Kuvaus

Learning a new language requires the acquisition of morphological units that enable the fluent use of words in different grammatical contexts. While accumulating research has elucidated the neural processing of native morphology, much less is known about how second-language (L2) learners acquire and process morphology in their L2. To address this question, we presented native speakers as well as beginning and advanced learners of Finnish with spoken (1) derived words, (2) inflected words, (3) novel derivations (novel combinations of existing stem + suffix), and (4) pseudo-suffixed words (existing stem + pseudo-suffix) in a passive listening EEG experiment. An early (60 msec after suffix deviation point) positive ERP response showed no difference between inflections and derivations, suggesting similar early parsing of these complex words. At 130 msec, derivations elicited a lexical ERP pattern of full-form memory-trace activation, present in the L2 beginners and advanced speakers to different degrees, implying a shift from lexical processing to more dual parsing and lexical activation of the complex forms with increasing proficiency. Pseudo-suffixed words produced a syntactic pattern in a later, 170 240 msec time-window, exhibiting enhanced ERPs compared to well-formed inflections, indicating second-pass syntactic parsing. Overall, the L2 learners demonstrated a gradual effect of proficiency towards L1-like responses. Advanced L2 learners seem to have developed memory traces for derivations and their neurolinguistic system is capable of early automatic parsing. This suggests that advanced learners have already developed sensitivity to morphological information, while such knowledge is weak in beginners. Discrepancies in ERP dynamics and topographies indicate partially differing recruitment of the language network in L1 and L2. In beginners, response differences between existing and novel morphology were scarce, implying that representations for complex forms are not yet well-established. The results suggest successful development of brain mechanisms for automatic processing of L2 morphology, capable of gradually attaining L1-like functionality with increasing proficiency. (C) 2019 The Authors. Published by Elsevier Ltd.

Alkuperäiskielienglanti
LehtiCortex
Vuosikerta116
Sivut74-90
Sivumäärä17
ISSN0010-9452
DOI - pysyväislinkit
TilaJulkaistu - heinäkuuta 2019
OKM-julkaisutyyppiA1 Alkuperäisartikkeli tieteellisessä aikakauslehdessä, vertaisarvioitu

Tieteenalat

  • 515 Psykologia
  • 6162 Kognitiotiede
  • 3112 Neurotieteet
  • 3124 Neurologia ja psykiatria

Lainaa tätä

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title = "Acquisition of L2 morphology by adult language learners",
abstract = "Learning a new language requires the acquisition of morphological units that enable the fluent use of words in different grammatical contexts. While accumulating research has elucidated the neural processing of native morphology, much less is known about how second-language (L2) learners acquire and process morphology in their L2. To address this question, we presented native speakers as well as beginning and advanced learners of Finnish with spoken (1) derived words, (2) inflected words, (3) novel derivations (novel combinations of existing stem + suffix), and (4) pseudo-suffixed words (existing stem + pseudo-suffix) in a passive listening EEG experiment. An early (60 msec after suffix deviation point) positive ERP response showed no difference between inflections and derivations, suggesting similar early parsing of these complex words. At 130 msec, derivations elicited a lexical ERP pattern of full-form memory-trace activation, present in the L2 beginners and advanced speakers to different degrees, implying a shift from lexical processing to more dual parsing and lexical activation of the complex forms with increasing proficiency. Pseudo-suffixed words produced a syntactic pattern in a later, 170 240 msec time-window, exhibiting enhanced ERPs compared to well-formed inflections, indicating second-pass syntactic parsing. Overall, the L2 learners demonstrated a gradual effect of proficiency towards L1-like responses. Advanced L2 learners seem to have developed memory traces for derivations and their neurolinguistic system is capable of early automatic parsing. This suggests that advanced learners have already developed sensitivity to morphological information, while such knowledge is weak in beginners. Discrepancies in ERP dynamics and topographies indicate partially differing recruitment of the language network in L1 and L2. In beginners, response differences between existing and novel morphology were scarce, implying that representations for complex forms are not yet well-established. The results suggest successful development of brain mechanisms for automatic processing of L2 morphology, capable of gradually attaining L1-like functionality with increasing proficiency. (C) 2019 The Authors. Published by Elsevier Ltd.",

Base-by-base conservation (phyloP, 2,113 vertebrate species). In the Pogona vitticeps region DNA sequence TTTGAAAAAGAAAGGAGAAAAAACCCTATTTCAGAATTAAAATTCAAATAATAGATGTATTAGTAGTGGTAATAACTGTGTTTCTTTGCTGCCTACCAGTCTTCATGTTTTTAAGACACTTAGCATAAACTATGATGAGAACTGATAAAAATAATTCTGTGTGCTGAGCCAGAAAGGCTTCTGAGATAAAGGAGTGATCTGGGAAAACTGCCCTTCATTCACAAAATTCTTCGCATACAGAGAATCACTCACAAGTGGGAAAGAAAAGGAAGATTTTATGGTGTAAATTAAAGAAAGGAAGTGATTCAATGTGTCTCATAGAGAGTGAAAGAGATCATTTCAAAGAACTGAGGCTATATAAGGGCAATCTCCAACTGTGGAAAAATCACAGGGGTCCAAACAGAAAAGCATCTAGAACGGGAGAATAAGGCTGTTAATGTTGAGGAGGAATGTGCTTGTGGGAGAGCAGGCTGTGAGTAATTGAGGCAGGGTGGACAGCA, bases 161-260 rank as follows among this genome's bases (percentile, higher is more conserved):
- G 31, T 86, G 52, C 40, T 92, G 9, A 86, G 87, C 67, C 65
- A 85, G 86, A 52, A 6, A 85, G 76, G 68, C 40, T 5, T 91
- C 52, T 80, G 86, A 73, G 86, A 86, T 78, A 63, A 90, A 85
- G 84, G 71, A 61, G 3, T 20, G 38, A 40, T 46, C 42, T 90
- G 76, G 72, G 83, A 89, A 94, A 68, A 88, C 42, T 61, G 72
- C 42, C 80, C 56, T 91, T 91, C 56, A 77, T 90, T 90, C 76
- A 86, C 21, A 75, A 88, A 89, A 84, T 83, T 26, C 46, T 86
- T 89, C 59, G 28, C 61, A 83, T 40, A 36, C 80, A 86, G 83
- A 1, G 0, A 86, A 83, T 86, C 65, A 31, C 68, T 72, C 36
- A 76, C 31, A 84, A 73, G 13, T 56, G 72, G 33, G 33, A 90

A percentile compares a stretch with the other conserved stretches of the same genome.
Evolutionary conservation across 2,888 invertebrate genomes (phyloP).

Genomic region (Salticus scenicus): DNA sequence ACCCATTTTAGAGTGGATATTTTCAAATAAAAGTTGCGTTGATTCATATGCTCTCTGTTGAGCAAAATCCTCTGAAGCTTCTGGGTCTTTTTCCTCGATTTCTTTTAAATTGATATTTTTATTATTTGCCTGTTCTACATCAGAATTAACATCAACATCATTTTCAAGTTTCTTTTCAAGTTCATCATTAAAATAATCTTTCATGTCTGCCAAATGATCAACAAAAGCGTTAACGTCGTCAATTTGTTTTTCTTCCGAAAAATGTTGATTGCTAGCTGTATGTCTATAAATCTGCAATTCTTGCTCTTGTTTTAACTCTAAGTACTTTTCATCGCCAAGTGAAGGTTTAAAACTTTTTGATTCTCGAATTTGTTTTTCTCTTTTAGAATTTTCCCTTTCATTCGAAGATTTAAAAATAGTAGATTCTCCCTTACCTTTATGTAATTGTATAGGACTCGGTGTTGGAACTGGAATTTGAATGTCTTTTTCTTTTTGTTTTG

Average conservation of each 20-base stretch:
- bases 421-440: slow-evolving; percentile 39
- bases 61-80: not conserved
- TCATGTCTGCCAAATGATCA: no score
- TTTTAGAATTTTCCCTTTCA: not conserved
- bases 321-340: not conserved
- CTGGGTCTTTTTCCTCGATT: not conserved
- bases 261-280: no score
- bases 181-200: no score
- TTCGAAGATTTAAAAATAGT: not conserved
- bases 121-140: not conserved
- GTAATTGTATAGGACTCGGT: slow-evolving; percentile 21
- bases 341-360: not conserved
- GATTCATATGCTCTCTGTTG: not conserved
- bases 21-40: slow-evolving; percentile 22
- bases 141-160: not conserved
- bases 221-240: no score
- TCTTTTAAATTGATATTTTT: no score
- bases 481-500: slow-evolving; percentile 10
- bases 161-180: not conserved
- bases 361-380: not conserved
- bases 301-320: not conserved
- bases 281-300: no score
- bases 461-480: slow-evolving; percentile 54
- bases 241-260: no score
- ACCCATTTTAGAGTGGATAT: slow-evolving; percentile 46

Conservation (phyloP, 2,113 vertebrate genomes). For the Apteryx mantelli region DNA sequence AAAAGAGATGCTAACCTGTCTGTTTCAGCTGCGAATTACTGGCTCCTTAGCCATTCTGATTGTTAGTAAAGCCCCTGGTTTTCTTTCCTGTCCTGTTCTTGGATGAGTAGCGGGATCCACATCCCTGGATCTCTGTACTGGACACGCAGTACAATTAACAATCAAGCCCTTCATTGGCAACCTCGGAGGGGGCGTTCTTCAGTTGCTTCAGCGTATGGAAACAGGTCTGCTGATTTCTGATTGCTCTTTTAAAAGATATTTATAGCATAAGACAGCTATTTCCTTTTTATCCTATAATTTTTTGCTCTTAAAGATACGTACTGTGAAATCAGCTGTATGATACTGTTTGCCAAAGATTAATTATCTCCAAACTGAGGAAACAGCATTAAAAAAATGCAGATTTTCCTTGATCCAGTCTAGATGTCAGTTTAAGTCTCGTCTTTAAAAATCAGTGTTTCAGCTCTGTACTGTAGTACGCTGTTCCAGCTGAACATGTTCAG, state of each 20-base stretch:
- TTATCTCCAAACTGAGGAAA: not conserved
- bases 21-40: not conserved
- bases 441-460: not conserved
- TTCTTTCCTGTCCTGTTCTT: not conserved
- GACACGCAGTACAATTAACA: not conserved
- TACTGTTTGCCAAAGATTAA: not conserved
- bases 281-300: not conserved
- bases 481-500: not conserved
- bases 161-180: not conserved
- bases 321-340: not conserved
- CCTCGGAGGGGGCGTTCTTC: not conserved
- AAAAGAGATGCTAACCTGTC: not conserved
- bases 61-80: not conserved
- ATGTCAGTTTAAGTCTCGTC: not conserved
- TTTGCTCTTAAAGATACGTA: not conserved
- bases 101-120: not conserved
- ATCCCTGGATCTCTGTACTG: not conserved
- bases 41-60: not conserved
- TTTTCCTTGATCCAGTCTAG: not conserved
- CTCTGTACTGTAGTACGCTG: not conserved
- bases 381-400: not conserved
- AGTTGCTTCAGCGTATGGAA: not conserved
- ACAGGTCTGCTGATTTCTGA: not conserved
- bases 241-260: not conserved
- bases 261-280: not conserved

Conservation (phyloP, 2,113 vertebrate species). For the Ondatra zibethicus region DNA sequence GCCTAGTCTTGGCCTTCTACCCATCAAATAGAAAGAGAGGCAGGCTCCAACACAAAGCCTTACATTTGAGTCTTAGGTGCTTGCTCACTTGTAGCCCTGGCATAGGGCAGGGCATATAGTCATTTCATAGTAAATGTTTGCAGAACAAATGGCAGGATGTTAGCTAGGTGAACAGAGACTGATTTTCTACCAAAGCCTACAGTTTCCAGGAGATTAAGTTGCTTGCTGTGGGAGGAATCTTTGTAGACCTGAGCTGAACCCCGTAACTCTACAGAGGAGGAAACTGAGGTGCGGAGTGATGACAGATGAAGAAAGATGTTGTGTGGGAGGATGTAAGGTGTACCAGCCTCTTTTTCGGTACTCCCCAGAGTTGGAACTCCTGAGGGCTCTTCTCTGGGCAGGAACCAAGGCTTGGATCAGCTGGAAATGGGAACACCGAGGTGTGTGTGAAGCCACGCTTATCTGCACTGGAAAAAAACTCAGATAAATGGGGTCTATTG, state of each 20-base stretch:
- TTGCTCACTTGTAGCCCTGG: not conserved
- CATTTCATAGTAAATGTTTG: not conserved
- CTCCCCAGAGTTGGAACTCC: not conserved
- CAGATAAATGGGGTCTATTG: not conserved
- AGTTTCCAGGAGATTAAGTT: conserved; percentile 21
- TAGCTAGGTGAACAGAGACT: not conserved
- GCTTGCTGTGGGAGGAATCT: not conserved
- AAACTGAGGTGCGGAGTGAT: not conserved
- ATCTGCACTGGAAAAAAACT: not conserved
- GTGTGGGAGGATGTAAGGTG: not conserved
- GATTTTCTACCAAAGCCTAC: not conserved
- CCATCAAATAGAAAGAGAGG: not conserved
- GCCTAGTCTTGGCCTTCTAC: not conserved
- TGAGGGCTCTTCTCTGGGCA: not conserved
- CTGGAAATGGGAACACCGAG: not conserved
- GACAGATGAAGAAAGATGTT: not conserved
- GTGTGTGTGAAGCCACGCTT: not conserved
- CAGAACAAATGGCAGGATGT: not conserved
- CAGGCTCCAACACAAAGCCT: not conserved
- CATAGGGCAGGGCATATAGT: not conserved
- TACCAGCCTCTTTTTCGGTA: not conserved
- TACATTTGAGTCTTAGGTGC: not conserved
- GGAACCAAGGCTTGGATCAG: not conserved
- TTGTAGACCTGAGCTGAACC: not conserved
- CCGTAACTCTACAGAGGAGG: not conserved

keywords = "BRAIN POTENTIALS, COMPLEX WORDS, DERIVATIONAL MORPHOLOGY, Derivation, EARLY BILINGUALS, EEG, FULL DECOMPOSITION MODEL, INDIVIDUAL-DIFFERENCES, Inflection, L2 acquisition, MASKED PRIMING EXPERIMENTS, MISMATCH NEGATIVITY, Morphology, NEURAL DYNAMICS, NEUROPHYSIOLOGICAL EVIDENCE, Proficiency, 515 Psychology, 6162 Cognitive science, 3112 Neurosciences, 3124 Neurology and psychiatry",
author = "Lilli Kimppa and Yury Shtyrov and Hut, {Suzanne C. A.} and Laura Hedlund and Miika Leminen and Alina Leminen",
year = "2019",
month = "7",
doi = "10.1016/j.cortex.2019.01.012",
language = "English",
volume = "116",
pages = "74--90",
journal = "Cortex",
issn = "0010-9452",